The way copyright law is worded gives much latitude to activities such as preservation; to use of material for scholarly and research purposes when the user does not make multiple copies; and to the generation of facsimile copies of unpublished works by libraries for themselves and other libraries. But the law does not allow anyone to become the distributor of the product for the entire world. In today's electronic environment, publishers are extremely concerned that the entire world is networked and can obtain the information desired from a single copy in a single library. Hence, if there is to be only one sale, which publishers may choose to live with, they will obtain their money in other ways, for example, from access and use. Hence, the development of site licenses and other kinds of agreements to cover what publishers believe they should be compensated for. Any solution that the United States takes today has to consider the international arena.
Noting that the United States is a member of the Berne Convention and subscribes to its provisions, PETERS described the permissions process. She also defined compulsory licenses. A compulsory license, of which the United States has had a few, builds into the law the right to use a work subject to certain terms and conditions. In the international arena, however, the ability to use compulsory licenses is extremely limited. Thus, clearinghouses and other collectives comprise one option that has succeeded in providing for use of a work. Often overlooked when one begins to use copyrighted material and put products together is how expensive the permissions process and managing it is. According to PETERS, the price of copyright in a digital medium, whatever solution is worked out, will include managing and assembling the database. She strongly recommended that publishers and librarians or people with various backgrounds cooperate to work out administratively feasible systems, in order to produce better results.
In the lengthy question-and-answer period that followed PETERS's presentation, the following points emerged:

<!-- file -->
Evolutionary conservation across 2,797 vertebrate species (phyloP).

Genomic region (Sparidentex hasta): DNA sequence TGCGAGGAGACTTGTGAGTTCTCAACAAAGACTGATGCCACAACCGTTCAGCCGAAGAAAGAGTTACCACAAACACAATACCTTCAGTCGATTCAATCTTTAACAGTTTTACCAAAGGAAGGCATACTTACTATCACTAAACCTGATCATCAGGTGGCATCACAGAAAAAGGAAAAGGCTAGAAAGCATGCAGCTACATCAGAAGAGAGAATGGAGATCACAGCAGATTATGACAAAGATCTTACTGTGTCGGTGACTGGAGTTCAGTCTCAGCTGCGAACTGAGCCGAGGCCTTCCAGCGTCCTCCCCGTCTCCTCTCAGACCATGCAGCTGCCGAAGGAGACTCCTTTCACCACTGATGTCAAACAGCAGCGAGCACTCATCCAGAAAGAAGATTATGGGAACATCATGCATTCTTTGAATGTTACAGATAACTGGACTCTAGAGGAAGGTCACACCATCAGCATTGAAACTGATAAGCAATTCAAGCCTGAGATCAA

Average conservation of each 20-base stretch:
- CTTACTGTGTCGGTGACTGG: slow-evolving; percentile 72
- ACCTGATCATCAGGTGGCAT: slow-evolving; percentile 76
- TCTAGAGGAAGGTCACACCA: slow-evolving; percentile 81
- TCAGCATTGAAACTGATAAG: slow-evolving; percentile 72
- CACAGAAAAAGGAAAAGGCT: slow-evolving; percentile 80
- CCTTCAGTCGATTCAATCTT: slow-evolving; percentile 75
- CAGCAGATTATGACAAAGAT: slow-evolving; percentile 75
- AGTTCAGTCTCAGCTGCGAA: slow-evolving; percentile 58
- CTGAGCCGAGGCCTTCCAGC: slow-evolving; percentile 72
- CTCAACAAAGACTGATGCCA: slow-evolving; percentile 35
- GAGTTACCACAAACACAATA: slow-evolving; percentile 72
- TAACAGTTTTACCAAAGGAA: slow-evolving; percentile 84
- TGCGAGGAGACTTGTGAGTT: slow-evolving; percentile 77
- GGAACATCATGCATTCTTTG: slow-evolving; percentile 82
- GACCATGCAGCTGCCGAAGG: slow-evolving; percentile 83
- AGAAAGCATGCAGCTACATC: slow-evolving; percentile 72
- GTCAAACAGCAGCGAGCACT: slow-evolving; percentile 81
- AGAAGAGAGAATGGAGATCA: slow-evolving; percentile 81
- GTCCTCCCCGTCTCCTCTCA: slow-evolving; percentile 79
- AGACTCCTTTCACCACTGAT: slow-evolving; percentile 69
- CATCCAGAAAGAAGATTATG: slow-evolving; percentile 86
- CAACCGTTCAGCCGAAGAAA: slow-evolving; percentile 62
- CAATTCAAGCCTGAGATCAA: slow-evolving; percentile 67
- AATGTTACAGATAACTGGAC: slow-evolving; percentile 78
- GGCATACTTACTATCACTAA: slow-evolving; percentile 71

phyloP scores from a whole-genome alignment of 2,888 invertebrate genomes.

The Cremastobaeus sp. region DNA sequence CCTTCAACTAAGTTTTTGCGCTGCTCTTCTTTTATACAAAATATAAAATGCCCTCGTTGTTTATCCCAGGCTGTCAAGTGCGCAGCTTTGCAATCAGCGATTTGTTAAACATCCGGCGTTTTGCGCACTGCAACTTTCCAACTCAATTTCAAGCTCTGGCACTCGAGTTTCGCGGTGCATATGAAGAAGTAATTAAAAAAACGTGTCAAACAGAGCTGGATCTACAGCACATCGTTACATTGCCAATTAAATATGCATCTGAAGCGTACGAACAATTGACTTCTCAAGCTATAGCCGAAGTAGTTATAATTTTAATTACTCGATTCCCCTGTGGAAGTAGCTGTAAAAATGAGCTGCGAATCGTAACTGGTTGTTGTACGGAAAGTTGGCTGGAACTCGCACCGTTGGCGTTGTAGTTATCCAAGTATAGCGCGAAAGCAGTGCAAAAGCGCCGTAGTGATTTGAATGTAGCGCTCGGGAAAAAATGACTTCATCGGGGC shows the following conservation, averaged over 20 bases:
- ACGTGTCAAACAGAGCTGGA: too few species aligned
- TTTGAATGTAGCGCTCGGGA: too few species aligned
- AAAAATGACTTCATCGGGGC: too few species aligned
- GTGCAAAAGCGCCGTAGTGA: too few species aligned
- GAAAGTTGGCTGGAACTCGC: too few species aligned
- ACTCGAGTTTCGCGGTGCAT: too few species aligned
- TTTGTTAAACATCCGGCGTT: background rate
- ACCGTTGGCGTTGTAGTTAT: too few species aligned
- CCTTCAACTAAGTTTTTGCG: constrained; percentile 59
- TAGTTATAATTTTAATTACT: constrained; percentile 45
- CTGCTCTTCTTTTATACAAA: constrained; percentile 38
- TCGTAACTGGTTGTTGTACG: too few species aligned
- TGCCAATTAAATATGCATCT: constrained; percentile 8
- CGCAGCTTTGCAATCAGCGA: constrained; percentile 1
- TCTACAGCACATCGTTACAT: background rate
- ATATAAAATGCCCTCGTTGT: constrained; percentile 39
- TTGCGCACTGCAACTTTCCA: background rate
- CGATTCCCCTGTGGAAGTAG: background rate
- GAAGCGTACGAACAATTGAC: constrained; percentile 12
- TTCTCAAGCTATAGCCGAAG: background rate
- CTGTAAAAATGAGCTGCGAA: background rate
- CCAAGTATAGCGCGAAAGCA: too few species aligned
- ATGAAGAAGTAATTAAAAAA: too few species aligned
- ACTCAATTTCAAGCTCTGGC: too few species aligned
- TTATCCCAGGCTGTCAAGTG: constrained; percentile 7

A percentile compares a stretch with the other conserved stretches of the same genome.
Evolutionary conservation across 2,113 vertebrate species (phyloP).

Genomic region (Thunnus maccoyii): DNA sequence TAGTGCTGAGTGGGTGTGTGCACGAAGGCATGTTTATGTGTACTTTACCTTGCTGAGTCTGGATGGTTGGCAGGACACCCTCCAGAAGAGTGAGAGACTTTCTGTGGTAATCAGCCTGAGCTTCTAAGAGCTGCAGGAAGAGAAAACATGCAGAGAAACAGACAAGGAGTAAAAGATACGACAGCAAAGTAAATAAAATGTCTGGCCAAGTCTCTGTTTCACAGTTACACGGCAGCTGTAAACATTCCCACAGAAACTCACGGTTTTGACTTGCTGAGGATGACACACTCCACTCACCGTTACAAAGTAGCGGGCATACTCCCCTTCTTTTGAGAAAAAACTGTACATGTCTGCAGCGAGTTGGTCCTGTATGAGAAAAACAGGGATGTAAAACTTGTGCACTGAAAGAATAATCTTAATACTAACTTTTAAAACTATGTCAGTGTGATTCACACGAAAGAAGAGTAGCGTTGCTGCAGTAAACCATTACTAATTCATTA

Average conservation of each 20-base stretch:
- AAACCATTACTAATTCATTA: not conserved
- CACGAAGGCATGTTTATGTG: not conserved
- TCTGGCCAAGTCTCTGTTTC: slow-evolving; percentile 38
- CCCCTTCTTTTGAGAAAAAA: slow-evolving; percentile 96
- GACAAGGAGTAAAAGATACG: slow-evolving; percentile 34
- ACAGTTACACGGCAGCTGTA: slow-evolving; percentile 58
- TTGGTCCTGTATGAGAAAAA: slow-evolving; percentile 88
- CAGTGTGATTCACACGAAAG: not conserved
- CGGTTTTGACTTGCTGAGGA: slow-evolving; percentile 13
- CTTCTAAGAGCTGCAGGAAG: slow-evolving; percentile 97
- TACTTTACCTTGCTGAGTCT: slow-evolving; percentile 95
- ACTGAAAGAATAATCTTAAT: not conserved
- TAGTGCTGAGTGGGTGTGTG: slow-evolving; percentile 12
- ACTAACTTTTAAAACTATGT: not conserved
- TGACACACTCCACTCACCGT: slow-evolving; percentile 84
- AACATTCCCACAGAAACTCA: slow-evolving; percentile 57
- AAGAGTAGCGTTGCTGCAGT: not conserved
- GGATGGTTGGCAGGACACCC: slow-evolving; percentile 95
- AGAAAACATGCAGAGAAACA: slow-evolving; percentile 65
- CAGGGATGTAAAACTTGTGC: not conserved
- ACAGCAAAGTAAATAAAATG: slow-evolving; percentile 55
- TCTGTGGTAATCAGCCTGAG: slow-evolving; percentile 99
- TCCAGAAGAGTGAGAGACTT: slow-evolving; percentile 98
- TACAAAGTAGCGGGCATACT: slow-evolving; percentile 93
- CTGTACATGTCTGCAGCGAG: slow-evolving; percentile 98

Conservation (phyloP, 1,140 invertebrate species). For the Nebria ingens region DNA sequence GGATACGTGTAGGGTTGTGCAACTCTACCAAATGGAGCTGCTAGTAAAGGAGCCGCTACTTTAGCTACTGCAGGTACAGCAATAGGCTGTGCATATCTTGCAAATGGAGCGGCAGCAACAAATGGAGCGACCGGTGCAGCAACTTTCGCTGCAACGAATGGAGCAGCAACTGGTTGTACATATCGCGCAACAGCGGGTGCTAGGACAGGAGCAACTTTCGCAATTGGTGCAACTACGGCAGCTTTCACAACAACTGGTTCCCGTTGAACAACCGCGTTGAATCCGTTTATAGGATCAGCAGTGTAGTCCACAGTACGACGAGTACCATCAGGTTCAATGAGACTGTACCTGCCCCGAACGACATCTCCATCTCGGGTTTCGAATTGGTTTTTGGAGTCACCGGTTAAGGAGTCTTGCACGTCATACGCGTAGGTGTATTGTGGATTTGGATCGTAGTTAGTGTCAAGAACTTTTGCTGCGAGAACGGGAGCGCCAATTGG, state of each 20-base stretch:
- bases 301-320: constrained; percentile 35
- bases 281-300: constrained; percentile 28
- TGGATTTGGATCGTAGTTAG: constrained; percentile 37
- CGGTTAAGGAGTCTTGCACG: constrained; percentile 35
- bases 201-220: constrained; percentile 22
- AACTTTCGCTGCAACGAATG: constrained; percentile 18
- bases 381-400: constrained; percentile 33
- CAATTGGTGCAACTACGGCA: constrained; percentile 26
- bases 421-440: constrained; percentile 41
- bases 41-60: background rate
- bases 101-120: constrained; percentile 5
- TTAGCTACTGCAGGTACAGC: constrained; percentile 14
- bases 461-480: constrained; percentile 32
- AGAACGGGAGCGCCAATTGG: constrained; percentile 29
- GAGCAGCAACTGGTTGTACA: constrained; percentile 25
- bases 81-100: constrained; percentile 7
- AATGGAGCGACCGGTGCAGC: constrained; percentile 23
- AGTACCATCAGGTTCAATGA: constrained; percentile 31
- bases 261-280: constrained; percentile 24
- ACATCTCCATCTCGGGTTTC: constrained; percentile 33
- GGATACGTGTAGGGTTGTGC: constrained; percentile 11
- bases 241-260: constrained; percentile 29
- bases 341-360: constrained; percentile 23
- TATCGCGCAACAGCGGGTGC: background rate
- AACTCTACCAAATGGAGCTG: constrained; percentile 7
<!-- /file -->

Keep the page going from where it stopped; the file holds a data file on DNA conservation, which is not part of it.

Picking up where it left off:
PETERS added that often in copyright matters, rough justice is the outcome, for example, in collective licensing, ASCAP (i.e., American Society of Composers, Authors, and Publishers), and BMI (i.e., Broadcast Music, Inc.), where it may seem that the big guys receive more than their due. Of course, people ought not to copy a creative product without paying for it; there should be some compensation. But the truth of the world, and it is not a great truth, is that the big guy gets played on the radio more frequently than the little guy, who has to do much more until he becomes a big guy. That is true of every author, every composer, everyone, and, unfortunately, is part of life.
Copyright always originates with the author, except in cases of works made for hire. (Most software falls into this category.) When an author sends his article to a journal, he has not relinquished copyright, though he retains the right to relinquish it. The author receives absolutely everything. The less prominent the author, the more leverage the publisher will have in contract negotiations. In order to transfer the rights, the author must sign an agreement giving them away.
In an electronic society, it is important to be able to license a writer and work out deals. With regard to use of a work, it usually is much easier when a publisher holds the rights. In an electronic era, a real problem arises when one is digitizing and making information available. PETERS referred again to electronic licensing clearinghouses. Copyright ought to remain with the author, but as one moves forward globally in the electronic arena, a middleman who can handle the various rights becomes increasingly necessary.
The notion of copyright law is that it resides with the individual, but in an on-line environment, where a work can be adapted and tinkered with by many individuals, there is concern. If changes are authorized and there is no agreement to the contrary, the person who changes a work owns the changes. To put it another way, the person who acquires permission to change a work technically will become the author and the owner, unless some agreement to the contrary has been made. It is typical for the original publisher to try to control all of the versions and all of the uses. Copyright law always only sets up the boundaries. Anything can be changed by contract.